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Not technically in the Caribbean, but Bermuda, which endured under 150 coronavirus positives since the pandemic began, is now accepting international visitors once a few significant health and safety hurdles are cleared. Most notably, all travelers wishing to enter Bermuda must, “within 48 hours of departure, complete the Bermuda travel authorization process online which gathers important information for the island’s health and immigration officials; a $75 fee per traveler is required, which includes the cost of all COVID-19 testing in Bermuda.” And once on the island, in addition to social distancing, intelligent hygiene mindfulness and mandatory mask-wearing in public places, you are also required to take your own temperature twice per day and report the results using an online app, as well as take additional COVID-19 tests at pop-up centers, administered on day three, day seven, and day 14 of your stay. These efforts will not only keep you and the residents of Bermuda safe, they will also enable you to have a much-needed and thoroughly memorable Bermudian holiday during a global pandemic. That goes double if you stay at the phenomenal Rosewood Bermuda. 

The Bahamas

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These popular Caribbean islands are home to the Atlantis Resort, over 385,000 residents, and remarkably, only 104 positive Coronavirus cases since the start of the pandemic. As of July 1, the Bahamas began welcoming international tourists with guidelines like having had a recent negative test result and health visa in hand, as well as undergoing temp checks upon arrival, to ensure no imported COVID-19 cases emerge. The aforementioned Atlantis reopens on July 7 and a week later, attractions, excursions, and tours on the islands will resume as usual. Here’s what travel could look like after coronavirus.

Not open to Americans as of press time: British Virgin Islands

Not open to Americans as of press time. You cannot officially start planning your BVI beach vacation yet but once the British Virgin Islands do begin to allow international tourists, know that in total there have been just eight cases of coronavirus recorded here. By following the safety protocols sure to be in place when the borders open, you will be able to both escape the dread of lockdown life in the States while also keeping yourself and the residents, workers, and fellow visitors safe.

Not open to Americans as of press time: St. Maarten

There are currently no active positive cases of COVID-19 on this glamorously dual Dutch and French island, and the plan was for the island to begin accepting visitors on July 1. Well…that was the plan but at the last moment, there was an alteration that will prevent American tourists to enjoy the sun and sand of St. Maarten. The official government tourism site noted that “the present traveling situation is unnecessarily inconsistent. The bad news is that your visit to our island will be delayed for a few more weeks.” So don’t completely unpack the sunscreen and swimsuits yet, because hopefully by the end of July you’ll be allowed to go planespotting on Maho Beach and swinging through the trees at Loterie Farm. Check out these coronavirus hotel deals you can book now for next year.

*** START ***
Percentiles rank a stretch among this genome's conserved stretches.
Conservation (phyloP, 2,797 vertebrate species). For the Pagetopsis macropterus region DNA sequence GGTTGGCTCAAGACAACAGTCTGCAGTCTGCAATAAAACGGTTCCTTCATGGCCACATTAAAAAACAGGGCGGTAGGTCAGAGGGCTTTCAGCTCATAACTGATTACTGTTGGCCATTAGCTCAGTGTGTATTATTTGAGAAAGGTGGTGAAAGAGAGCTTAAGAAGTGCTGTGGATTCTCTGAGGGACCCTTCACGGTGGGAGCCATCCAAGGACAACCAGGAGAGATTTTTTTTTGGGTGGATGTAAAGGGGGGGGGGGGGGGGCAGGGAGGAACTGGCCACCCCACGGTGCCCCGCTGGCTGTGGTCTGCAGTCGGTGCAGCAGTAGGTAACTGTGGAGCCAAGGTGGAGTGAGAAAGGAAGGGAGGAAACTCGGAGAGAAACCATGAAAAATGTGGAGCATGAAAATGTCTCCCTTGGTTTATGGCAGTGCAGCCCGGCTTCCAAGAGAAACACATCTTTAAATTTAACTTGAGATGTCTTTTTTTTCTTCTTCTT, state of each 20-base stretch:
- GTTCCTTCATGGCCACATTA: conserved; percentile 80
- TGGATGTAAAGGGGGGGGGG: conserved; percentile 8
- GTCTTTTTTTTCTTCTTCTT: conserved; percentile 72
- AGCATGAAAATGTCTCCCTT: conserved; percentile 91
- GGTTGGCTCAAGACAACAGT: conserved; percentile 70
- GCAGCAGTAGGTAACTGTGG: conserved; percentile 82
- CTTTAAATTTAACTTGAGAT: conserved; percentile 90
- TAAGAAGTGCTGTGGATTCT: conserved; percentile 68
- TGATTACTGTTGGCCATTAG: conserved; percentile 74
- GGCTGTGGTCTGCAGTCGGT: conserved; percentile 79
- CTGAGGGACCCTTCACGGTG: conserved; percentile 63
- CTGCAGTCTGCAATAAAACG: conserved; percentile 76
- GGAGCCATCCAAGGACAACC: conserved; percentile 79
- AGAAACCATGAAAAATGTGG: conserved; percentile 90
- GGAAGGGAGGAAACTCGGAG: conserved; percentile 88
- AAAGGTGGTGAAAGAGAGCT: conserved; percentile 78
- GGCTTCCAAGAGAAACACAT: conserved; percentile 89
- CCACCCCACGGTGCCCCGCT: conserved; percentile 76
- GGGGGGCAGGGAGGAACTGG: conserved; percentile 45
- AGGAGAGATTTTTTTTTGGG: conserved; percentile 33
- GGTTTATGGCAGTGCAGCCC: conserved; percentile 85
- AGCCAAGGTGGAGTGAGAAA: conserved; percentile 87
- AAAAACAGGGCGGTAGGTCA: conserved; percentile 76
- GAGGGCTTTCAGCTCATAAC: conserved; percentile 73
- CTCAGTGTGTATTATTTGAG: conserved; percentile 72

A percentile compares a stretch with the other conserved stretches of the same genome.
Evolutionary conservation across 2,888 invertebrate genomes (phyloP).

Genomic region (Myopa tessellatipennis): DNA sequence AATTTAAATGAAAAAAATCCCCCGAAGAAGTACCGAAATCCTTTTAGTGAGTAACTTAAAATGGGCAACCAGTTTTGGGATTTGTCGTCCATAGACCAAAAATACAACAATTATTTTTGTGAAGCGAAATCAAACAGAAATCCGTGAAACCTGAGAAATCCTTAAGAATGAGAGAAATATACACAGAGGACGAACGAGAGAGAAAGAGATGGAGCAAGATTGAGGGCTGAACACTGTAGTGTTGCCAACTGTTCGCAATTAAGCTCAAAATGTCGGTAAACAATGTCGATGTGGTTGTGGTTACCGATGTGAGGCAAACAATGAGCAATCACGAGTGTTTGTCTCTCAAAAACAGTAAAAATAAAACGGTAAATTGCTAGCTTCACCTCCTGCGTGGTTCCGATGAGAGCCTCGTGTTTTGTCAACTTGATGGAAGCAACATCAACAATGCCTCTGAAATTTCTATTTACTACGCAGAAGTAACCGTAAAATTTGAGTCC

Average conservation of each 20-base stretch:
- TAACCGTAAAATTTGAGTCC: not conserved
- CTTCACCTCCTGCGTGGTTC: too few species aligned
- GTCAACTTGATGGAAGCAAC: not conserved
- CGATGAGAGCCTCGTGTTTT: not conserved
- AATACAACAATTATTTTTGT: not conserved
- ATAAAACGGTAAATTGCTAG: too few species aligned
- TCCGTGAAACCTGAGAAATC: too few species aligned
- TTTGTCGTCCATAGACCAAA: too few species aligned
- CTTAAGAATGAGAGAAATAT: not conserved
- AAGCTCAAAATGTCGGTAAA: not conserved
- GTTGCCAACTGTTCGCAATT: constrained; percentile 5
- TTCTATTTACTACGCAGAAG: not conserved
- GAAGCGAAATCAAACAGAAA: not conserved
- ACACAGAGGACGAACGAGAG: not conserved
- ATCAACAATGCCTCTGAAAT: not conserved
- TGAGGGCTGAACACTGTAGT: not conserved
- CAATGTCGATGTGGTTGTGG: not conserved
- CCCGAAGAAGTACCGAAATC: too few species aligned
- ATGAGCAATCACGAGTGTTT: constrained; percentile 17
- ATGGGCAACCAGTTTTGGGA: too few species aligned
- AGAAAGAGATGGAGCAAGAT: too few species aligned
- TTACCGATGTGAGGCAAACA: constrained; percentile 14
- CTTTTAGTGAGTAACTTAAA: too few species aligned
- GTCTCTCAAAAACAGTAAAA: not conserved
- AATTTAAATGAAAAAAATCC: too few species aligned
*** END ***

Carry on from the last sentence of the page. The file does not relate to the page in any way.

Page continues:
Not open to Americans as of press time: Bonaire

This sliver of relatively-unknown Caribbean heaven had only two positive cases of COVID-19 and none since April. In an attempt to continue keeping the island’s residents safe, only “Up to 1,000 total travelers from the Netherlands, Belgium, Luxembourg, France, and Germany per week have been allowed to visit starting on July 1, 2020. These countries were chosen because the figures show that there are few coronavirus infections,” states Bonaire’s Tourism Board. Americans, unfortunately, are not permitted to visit this Dutch island at this time and there is no plan currently to allow U.S. tourists to see the wild goats, donkeys, and flamingos dotting this beautifully wild place.

Not open to Americans as of press time: Curaçao

Sadly, because of how the coronavirus pandemic was and is still being mismanaged in the United States, American visitors are not welcome to arrive in the Caribbean island paradise of Curaçao, which, to date, has suffered only 20 confirmed positive COVID-19 cases during the whole of this crisis. Citizens from a handful of European countries, as well as Canadian and Chinese tourists (up to 10,000 total tourists at a time, to put minimal pressure on the island’s health care system) hoping to soak up the sun in the Caribbean this summer are allowed to fly into the international airport as of July 1. Find out the public places that doctors won’t go during the coronavirus pandemic.

For more on this developing situation, including how life might be different post-lockdown, see our comprehensive Coronavirus Guide.

Jeff Bogle
Jeff Bogle is an Iris Award-winning photographer, avid traveler, and English football fanatic who regularly covers travel, culture, cars, health, business, the environment, and more for Reader's Digest. Jeff has also written for Parents Magazine, Esquire, PBS, and Good Housekeeping, among other publications. He is the proud dad of teen daughters. You can follow his adventures on Instagram and Twitter @OWTK.